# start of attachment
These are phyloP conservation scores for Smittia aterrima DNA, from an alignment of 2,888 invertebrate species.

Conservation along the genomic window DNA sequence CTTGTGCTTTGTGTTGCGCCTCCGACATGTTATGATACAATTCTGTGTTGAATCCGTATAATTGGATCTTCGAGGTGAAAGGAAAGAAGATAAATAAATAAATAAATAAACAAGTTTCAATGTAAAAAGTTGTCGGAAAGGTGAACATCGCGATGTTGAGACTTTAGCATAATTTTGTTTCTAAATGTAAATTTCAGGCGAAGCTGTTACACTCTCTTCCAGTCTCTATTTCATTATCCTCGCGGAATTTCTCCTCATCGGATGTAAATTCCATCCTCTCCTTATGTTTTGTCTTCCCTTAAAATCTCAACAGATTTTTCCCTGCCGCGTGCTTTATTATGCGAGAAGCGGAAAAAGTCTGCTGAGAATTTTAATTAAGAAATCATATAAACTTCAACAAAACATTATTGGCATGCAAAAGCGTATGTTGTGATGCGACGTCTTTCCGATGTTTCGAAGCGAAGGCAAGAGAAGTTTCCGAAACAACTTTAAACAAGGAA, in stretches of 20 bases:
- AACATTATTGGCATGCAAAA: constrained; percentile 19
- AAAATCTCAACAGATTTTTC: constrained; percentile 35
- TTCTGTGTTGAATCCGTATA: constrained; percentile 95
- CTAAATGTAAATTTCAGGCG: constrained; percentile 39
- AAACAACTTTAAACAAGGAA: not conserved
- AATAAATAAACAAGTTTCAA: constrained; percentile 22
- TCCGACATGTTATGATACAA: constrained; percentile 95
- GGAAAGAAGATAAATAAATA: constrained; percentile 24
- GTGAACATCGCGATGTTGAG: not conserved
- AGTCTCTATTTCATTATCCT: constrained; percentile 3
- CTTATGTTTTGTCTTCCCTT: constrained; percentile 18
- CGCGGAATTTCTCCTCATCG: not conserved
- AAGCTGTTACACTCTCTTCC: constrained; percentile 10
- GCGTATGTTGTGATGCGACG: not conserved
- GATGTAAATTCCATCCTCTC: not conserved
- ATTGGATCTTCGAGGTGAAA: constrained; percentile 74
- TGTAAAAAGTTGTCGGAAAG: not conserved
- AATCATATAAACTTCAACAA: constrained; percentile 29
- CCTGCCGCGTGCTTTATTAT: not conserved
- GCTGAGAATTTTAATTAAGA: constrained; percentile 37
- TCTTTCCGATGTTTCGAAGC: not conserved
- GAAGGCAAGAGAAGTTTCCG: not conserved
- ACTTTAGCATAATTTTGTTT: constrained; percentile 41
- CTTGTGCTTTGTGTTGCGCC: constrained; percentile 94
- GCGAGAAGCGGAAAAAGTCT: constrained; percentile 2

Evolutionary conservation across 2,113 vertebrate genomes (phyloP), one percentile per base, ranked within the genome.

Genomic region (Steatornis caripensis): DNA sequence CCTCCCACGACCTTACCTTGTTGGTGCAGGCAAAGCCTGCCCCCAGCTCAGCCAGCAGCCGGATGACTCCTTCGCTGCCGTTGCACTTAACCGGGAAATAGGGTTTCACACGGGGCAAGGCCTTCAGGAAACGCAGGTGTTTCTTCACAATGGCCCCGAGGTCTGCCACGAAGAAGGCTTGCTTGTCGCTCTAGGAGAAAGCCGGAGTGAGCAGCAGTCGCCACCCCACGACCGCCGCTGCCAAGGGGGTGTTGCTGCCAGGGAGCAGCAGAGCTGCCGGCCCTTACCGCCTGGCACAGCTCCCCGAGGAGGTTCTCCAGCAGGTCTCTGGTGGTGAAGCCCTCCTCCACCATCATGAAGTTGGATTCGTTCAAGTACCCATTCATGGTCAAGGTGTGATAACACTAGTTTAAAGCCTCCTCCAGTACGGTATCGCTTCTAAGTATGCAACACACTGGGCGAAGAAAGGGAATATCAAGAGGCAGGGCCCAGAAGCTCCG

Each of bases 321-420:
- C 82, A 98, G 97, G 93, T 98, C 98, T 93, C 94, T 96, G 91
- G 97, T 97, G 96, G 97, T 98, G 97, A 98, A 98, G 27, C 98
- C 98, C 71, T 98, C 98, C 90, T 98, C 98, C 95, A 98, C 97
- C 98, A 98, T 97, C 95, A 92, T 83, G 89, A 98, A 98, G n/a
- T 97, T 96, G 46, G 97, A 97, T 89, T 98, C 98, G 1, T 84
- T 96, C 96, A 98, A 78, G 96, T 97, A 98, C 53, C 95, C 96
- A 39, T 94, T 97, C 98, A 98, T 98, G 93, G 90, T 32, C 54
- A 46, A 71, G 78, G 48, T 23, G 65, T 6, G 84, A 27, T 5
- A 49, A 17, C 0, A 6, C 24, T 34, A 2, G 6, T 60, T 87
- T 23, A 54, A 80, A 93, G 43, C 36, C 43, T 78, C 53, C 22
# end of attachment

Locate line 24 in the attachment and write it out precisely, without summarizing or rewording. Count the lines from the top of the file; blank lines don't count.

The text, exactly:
- GAAGGCAAGAGAAGTTTCCG: not conserved